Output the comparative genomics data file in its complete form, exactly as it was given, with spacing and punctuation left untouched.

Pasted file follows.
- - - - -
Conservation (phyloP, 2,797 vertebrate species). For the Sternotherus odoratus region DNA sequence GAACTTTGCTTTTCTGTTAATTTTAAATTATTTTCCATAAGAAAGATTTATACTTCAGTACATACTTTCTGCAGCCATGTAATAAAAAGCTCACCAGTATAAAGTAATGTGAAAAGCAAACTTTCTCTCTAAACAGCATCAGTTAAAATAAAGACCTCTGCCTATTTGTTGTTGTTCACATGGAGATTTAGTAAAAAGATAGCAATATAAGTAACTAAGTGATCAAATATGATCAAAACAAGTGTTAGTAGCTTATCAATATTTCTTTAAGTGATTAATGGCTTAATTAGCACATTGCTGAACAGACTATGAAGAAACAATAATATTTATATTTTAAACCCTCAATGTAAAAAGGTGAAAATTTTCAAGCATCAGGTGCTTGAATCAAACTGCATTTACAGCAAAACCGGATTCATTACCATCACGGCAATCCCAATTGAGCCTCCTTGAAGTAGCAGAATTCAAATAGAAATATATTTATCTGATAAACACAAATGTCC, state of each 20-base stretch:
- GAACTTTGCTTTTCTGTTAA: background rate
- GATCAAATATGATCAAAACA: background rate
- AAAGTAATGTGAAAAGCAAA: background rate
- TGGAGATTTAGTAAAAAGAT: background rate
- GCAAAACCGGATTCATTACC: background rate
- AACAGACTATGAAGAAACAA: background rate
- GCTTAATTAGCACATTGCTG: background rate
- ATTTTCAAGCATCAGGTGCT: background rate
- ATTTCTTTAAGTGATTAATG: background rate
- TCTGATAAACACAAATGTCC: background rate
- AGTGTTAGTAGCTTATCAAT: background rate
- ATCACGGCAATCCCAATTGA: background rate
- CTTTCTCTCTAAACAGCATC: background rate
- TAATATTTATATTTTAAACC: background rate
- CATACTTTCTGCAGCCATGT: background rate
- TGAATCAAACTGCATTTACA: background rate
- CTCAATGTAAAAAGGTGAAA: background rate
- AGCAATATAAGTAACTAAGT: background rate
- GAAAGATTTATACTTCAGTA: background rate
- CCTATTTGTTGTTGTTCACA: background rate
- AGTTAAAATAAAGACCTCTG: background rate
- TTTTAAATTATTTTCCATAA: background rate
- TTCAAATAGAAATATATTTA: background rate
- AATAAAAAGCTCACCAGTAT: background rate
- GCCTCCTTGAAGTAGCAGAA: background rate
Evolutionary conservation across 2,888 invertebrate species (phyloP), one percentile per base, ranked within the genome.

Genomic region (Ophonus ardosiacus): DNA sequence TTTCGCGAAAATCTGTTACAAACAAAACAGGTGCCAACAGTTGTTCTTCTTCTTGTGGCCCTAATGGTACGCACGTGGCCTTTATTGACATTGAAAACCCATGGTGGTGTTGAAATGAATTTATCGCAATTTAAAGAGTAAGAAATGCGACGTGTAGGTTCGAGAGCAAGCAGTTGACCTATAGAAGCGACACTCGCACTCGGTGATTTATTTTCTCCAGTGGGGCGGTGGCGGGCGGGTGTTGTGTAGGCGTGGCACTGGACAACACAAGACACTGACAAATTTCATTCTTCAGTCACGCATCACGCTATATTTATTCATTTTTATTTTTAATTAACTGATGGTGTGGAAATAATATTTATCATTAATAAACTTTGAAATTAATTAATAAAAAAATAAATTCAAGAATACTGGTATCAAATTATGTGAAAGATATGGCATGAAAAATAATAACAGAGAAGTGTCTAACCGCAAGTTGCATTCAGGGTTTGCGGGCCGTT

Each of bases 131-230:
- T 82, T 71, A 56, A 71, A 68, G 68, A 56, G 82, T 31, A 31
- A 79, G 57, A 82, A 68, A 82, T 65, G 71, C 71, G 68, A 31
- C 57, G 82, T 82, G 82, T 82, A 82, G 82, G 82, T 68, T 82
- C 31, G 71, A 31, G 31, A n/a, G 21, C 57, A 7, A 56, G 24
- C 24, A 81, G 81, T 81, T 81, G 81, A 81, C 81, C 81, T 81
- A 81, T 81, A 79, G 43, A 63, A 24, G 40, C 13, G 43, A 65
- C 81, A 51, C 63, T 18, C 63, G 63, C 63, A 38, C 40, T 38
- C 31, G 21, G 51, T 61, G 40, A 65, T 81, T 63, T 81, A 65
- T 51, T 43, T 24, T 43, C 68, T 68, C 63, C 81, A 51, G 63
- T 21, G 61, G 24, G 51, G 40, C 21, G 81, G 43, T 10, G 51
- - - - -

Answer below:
Conservation (phyloP, 2,797 vertebrate species). For the Sternotherus odoratus region DNA sequence GAACTTTGCTTTTCTGTTAATTTTAAATTATTTTCCATAAGAAAGATTTATACTTCAGTACATACTTTCTGCAGCCATGTAATAAAAAGCTCACCAGTATAAAGTAATGTGAAAAGCAAACTTTCTCTCTAAACAGCATCAGTTAAAATAAAGACCTCTGCCTATTTGTTGTTGTTCACATGGAGATTTAGTAAAAAGATAGCAATATAAGTAACTAAGTGATCAAATATGATCAAAACAAGTGTTAGTAGCTTATCAATATTTCTTTAAGTGATTAATGGCTTAATTAGCACATTGCTGAACAGACTATGAAGAAACAATAATATTTATATTTTAAACCCTCAATGTAAAAAGGTGAAAATTTTCAAGCATCAGGTGCTTGAATCAAACTGCATTTACAGCAAAACCGGATTCATTACCATCACGGCAATCCCAATTGAGCCTCCTTGAAGTAGCAGAATTCAAATAGAAATATATTTATCTGATAAACACAAATGTCC, state of each 20-base stretch:
- GAACTTTGCTTTTCTGTTAA: background rate
- GATCAAATATGATCAAAACA: background rate
- AAAGTAATGTGAAAAGCAAA: background rate
- TGGAGATTTAGTAAAAAGAT: background rate
- GCAAAACCGGATTCATTACC: background rate
- AACAGACTATGAAGAAACAA: background rate
- GCTTAATTAGCACATTGCTG: background rate
- ATTTTCAAGCATCAGGTGCT: background rate
- ATTTCTTTAAGTGATTAATG: background rate
- TCTGATAAACACAAATGTCC: background rate
- AGTGTTAGTAGCTTATCAAT: background rate
- ATCACGGCAATCCCAATTGA: background rate
- CTTTCTCTCTAAACAGCATC: background rate
- TAATATTTATATTTTAAACC: background rate
- CATACTTTCTGCAGCCATGT: background rate
- TGAATCAAACTGCATTTACA: background rate
- CTCAATGTAAAAAGGTGAAA: background rate
- AGCAATATAAGTAACTAAGT: background rate
- GAAAGATTTATACTTCAGTA: background rate
- CCTATTTGTTGTTGTTCACA: background rate
- AGTTAAAATAAAGACCTCTG: background rate
- TTTTAAATTATTTTCCATAA: background rate
- TTCAAATAGAAATATATTTA: background rate
- AATAAAAAGCTCACCAGTAT: background rate
- GCCTCCTTGAAGTAGCAGAA: background rate
Evolutionary conservation across 2,888 invertebrate species (phyloP), one percentile per base, ranked within the genome.

Genomic region (Ophonus ardosiacus): DNA sequence TTTCGCGAAAATCTGTTACAAACAAAACAGGTGCCAACAGTTGTTCTTCTTCTTGTGGCCCTAATGGTACGCACGTGGCCTTTATTGACATTGAAAACCCATGGTGGTGTTGAAATGAATTTATCGCAATTTAAAGAGTAAGAAATGCGACGTGTAGGTTCGAGAGCAAGCAGTTGACCTATAGAAGCGACACTCGCACTCGGTGATTTATTTTCTCCAGTGGGGCGGTGGCGGGCGGGTGTTGTGTAGGCGTGGCACTGGACAACACAAGACACTGACAAATTTCATTCTTCAGTCACGCATCACGCTATATTTATTCATTTTTATTTTTAATTAACTGATGGTGTGGAAATAATATTTATCATTAATAAACTTTGAAATTAATTAATAAAAAAATAAATTCAAGAATACTGGTATCAAATTATGTGAAAGATATGGCATGAAAAATAATAACAGAGAAGTGTCTAACCGCAAGTTGCATTCAGGGTTTGCGGGCCGTT

Each of bases 131-230:
- T 82, T 71, A 56, A 71, A 68, G 68, A 56, G 82, T 31, A 31
- A 79, G 57, A 82, A 68, A 82, T 65, G 71, C 71, G 68, A 31
- C 57, G 82, T 82, G 82, T 82, A 82, G 82, G 82, T 68, T 82
- C 31, G 71, A 31, G 31, A n/a, G 21, C 57, A 7, A 56, G 24
- C 24, A 81, G 81, T 81, T 81, G 81, A 81, C 81, C 81, T 81
- A 81, T 81, A 79, G 43, A 63, A 24, G 40, C 13, G 43, A 65
- C 81, A 51, C 63, T 18, C 63, G 63, C 63, A 38, C 40, T 38
- C 31, G 21, G 51, T 61, G 40, A 65, T 81, T 63, T 81, A 65
- T 51, T 43, T 24, T 43, C 68, T 68, C 63, C 81, A 51, G 63
- T 21, G 61, G 24, G 51, G 40, C 21, G 81, G 43, T 10, G 51